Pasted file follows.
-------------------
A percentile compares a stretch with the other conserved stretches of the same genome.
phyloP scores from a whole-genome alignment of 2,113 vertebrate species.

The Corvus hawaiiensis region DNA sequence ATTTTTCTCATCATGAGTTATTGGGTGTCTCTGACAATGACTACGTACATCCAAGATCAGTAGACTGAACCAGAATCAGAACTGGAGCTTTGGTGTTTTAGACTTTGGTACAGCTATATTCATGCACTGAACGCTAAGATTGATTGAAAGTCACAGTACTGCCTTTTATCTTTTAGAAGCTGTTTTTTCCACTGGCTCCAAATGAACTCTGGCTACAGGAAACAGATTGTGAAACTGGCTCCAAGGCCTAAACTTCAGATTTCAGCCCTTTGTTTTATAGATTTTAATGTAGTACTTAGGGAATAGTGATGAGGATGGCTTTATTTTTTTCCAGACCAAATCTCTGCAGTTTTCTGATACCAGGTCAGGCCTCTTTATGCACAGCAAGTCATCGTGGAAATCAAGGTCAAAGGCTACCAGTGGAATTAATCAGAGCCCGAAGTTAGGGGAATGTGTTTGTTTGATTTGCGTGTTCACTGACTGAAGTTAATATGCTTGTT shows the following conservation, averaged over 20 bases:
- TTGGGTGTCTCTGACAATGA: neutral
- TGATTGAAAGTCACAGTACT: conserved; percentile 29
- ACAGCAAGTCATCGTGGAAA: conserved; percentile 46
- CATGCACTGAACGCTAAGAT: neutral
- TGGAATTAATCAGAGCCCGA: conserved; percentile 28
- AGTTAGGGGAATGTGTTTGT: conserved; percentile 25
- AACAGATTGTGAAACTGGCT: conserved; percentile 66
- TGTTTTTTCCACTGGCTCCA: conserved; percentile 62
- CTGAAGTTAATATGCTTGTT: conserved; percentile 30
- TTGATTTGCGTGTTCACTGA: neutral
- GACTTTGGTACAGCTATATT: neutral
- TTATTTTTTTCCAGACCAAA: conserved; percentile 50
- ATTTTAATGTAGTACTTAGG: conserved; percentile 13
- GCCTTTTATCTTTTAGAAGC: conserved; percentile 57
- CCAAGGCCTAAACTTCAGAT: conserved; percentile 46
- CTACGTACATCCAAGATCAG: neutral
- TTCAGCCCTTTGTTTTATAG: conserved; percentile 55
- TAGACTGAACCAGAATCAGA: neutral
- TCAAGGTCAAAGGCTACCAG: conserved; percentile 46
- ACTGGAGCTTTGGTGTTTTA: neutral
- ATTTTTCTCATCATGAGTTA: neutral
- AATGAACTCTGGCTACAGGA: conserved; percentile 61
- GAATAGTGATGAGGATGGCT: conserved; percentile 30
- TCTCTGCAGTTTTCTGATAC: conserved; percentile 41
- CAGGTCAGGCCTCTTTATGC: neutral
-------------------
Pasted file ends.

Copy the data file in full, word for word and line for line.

A percentile compares a stretch with the other conserved stretches of the same genome.
phyloP scores from a whole-genome alignment of 2,113 vertebrate species.

The Corvus hawaiiensis region DNA sequence ATTTTTCTCATCATGAGTTATTGGGTGTCTCTGACAATGACTACGTACATCCAAGATCAGTAGACTGAACCAGAATCAGAACTGGAGCTTTGGTGTTTTAGACTTTGGTACAGCTATATTCATGCACTGAACGCTAAGATTGATTGAAAGTCACAGTACTGCCTTTTATCTTTTAGAAGCTGTTTTTTCCACTGGCTCCAAATGAACTCTGGCTACAGGAAACAGATTGTGAAACTGGCTCCAAGGCCTAAACTTCAGATTTCAGCCCTTTGTTTTATAGATTTTAATGTAGTACTTAGGGAATAGTGATGAGGATGGCTTTATTTTTTTCCAGACCAAATCTCTGCAGTTTTCTGATACCAGGTCAGGCCTCTTTATGCACAGCAAGTCATCGTGGAAATCAAGGTCAAAGGCTACCAGTGGAATTAATCAGAGCCCGAAGTTAGGGGAATGTGTTTGTTTGATTTGCGTGTTCACTGACTGAAGTTAATATGCTTGTT shows the following conservation, averaged over 20 bases:
- TTGGGTGTCTCTGACAATGA: neutral
- TGATTGAAAGTCACAGTACT: conserved; percentile 29
- ACAGCAAGTCATCGTGGAAA: conserved; percentile 46
- CATGCACTGAACGCTAAGAT: neutral
- TGGAATTAATCAGAGCCCGA: conserved; percentile 28
- AGTTAGGGGAATGTGTTTGT: conserved; percentile 25
- AACAGATTGTGAAACTGGCT: conserved; percentile 66
- TGTTTTTTCCACTGGCTCCA: conserved; percentile 62
- CTGAAGTTAATATGCTTGTT: conserved; percentile 30
- TTGATTTGCGTGTTCACTGA: neutral
- GACTTTGGTACAGCTATATT: neutral
- TTATTTTTTTCCAGACCAAA: conserved; percentile 50
- ATTTTAATGTAGTACTTAGG: conserved; percentile 13
- GCCTTTTATCTTTTAGAAGC: conserved; percentile 57
- CCAAGGCCTAAACTTCAGAT: conserved; percentile 46
- CTACGTACATCCAAGATCAG: neutral
- TTCAGCCCTTTGTTTTATAG: conserved; percentile 55
- TAGACTGAACCAGAATCAGA: neutral
- TCAAGGTCAAAGGCTACCAG: conserved; percentile 46
- ACTGGAGCTTTGGTGTTTTA: neutral
- ATTTTTCTCATCATGAGTTA: neutral
- AATGAACTCTGGCTACAGGA: conserved; percentile 61
- GAATAGTGATGAGGATGGCT: conserved; percentile 30
- TCTCTGCAGTTTTCTGATAC: conserved; percentile 41
- CAGGTCAGGCCTCTTTATGC: neutral